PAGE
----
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Insurance company accused of prying

It tried to impede state business by hiring a private investigator to glean personal details of an insurance regulator, an official says.

By LUCY MORGAN

© St. Petersburg Times, published March 24, 2000


TALLAHASSEE -- State Insurance Commissioner Bill Nelson formally charged Bankers Insurance Co. of St. Petersburg Thursday with attempting to subvert, manipulate and undermine insurance regulators by hiring a private investigator to pry into the private life of a state official.

"I know of nowhere in the country where an insurance company has attempted to influence the ability to regulate insurance as this company has done in Florida," Nelson said. "It threatened the state's ability to protect the public."

Calling the company's conduct "egregious," Nelson said Bankers could be forced to pay a heavy fine or stripped of the right to do business in Florida.

"Every consumer in Florida has reason to be outraged by such activity," Nelson said.

The administrative complaint, filed with the state Division of Administrative Hearings, gives Bankers Insurance Co. and affiliates Bankers Life Insurance Co. and Bankers Security Insurance Co., 21 days to respond to the formal charges.

Bankers is accused of hiring a private investigator in April 1995 to look for information that might cause Nelson to fire Kevin McCarty, an employee of the department's regulatory division.

Robert Ulrich, a spokesman for Bankers, said the company already has admitted that hiring the private detective was inappropriate and has apologized.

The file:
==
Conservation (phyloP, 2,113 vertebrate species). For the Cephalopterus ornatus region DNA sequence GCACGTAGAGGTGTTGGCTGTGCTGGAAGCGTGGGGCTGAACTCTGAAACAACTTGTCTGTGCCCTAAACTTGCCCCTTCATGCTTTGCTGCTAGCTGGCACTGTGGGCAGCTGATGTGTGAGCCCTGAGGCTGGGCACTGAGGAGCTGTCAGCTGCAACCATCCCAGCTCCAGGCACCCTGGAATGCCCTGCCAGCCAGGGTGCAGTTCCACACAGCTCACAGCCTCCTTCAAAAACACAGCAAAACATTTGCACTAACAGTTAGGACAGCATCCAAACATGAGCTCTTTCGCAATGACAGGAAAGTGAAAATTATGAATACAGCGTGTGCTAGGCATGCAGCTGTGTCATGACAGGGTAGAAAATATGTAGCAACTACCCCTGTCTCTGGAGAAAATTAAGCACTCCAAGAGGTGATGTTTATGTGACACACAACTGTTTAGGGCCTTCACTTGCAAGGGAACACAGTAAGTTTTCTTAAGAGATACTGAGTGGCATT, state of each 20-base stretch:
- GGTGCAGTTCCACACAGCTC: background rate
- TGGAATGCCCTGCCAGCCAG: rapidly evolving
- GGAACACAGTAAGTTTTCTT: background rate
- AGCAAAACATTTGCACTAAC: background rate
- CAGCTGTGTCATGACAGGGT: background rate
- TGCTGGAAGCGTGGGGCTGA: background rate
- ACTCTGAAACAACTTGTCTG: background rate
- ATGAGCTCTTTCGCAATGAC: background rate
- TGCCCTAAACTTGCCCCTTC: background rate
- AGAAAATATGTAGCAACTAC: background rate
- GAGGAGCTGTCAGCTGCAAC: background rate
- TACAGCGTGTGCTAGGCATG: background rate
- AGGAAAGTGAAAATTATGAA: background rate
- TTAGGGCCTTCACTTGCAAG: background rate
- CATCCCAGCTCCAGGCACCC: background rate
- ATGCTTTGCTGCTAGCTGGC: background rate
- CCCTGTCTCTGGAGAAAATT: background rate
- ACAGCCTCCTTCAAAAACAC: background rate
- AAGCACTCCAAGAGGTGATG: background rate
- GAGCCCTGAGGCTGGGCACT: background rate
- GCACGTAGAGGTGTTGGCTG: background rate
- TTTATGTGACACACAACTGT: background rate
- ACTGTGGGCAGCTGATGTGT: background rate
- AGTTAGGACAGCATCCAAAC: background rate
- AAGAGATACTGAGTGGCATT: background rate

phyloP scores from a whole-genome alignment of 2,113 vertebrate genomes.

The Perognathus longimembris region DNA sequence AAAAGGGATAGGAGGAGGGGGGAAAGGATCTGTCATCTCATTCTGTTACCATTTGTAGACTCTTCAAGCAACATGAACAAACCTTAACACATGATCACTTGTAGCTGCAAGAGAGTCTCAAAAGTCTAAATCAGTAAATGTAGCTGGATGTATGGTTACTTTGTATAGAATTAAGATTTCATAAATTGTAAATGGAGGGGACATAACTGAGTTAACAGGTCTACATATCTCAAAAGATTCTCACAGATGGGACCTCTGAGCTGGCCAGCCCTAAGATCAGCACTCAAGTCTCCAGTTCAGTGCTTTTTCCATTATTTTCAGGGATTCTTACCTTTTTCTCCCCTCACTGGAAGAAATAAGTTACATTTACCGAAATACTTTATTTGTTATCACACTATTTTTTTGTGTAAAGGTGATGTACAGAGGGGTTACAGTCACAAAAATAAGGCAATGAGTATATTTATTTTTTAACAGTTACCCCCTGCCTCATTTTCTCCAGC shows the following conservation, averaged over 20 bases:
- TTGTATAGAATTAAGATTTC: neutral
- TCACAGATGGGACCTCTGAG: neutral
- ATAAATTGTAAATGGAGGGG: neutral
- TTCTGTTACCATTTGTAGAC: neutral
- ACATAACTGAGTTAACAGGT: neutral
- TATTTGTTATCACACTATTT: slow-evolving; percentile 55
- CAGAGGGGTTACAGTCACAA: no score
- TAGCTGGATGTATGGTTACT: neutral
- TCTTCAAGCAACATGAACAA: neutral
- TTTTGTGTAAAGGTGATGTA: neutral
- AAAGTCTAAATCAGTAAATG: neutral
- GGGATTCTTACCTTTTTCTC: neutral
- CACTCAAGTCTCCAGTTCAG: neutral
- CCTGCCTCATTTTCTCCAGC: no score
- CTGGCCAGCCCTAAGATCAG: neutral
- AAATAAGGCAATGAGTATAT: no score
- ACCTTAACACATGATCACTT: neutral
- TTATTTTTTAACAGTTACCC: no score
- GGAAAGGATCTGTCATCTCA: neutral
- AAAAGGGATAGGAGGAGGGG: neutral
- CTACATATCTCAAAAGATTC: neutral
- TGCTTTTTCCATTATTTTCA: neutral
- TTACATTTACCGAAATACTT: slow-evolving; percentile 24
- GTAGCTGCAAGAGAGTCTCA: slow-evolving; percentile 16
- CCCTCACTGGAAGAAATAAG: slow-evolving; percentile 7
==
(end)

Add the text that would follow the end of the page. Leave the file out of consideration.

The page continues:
"Nothing illegal was done by Bankers or its management," Ulrich said.

Ulrich said Bankers thought it was the target of unfair and unlawful actions by the Department of Insurance and will fight the charges in court.

"When the employee's actions were reported, nothing was done to correct the problem," Ulrich said. Bankers hired an attorney and an investigator to conduct a "completely legal investigation" in an effort to determine the reason for his actions.

"Bankers is deeply disappointed by what it believes are politically motivated actions against a proven and professional management team," Ulrich said. "Bankers fully cooperated with the proper legal authorities."

Ulrich, a former St. Petersburg mayor, said the state and federal law enforcement agencies that investigated Bankers and the illegal wiretap found no reason to continue an investigation. He said the company thinks Nelson's decision to file charges is politically motivated by the company's support of his opponent in past elections.

The decision to investigate McCarty's personal life was approved by Robert Menke, chairman of the board at Bankers, with the knowledge of David Meehan, president of the company, Nelson said.

They hired Edwin Blanton, a Tallahassee attorney, so he could retain the services of a private investigator.

In a letter to Blanton, Bankers asked for "a full blown investigation of Mr. McCarty to include any current romantic involvements."

Blanton sent Bankers a preliminary report on May 27, 1995, which included McCarty's confidential banking and telephone records as well as information on his supervisor at the department, Nelson said.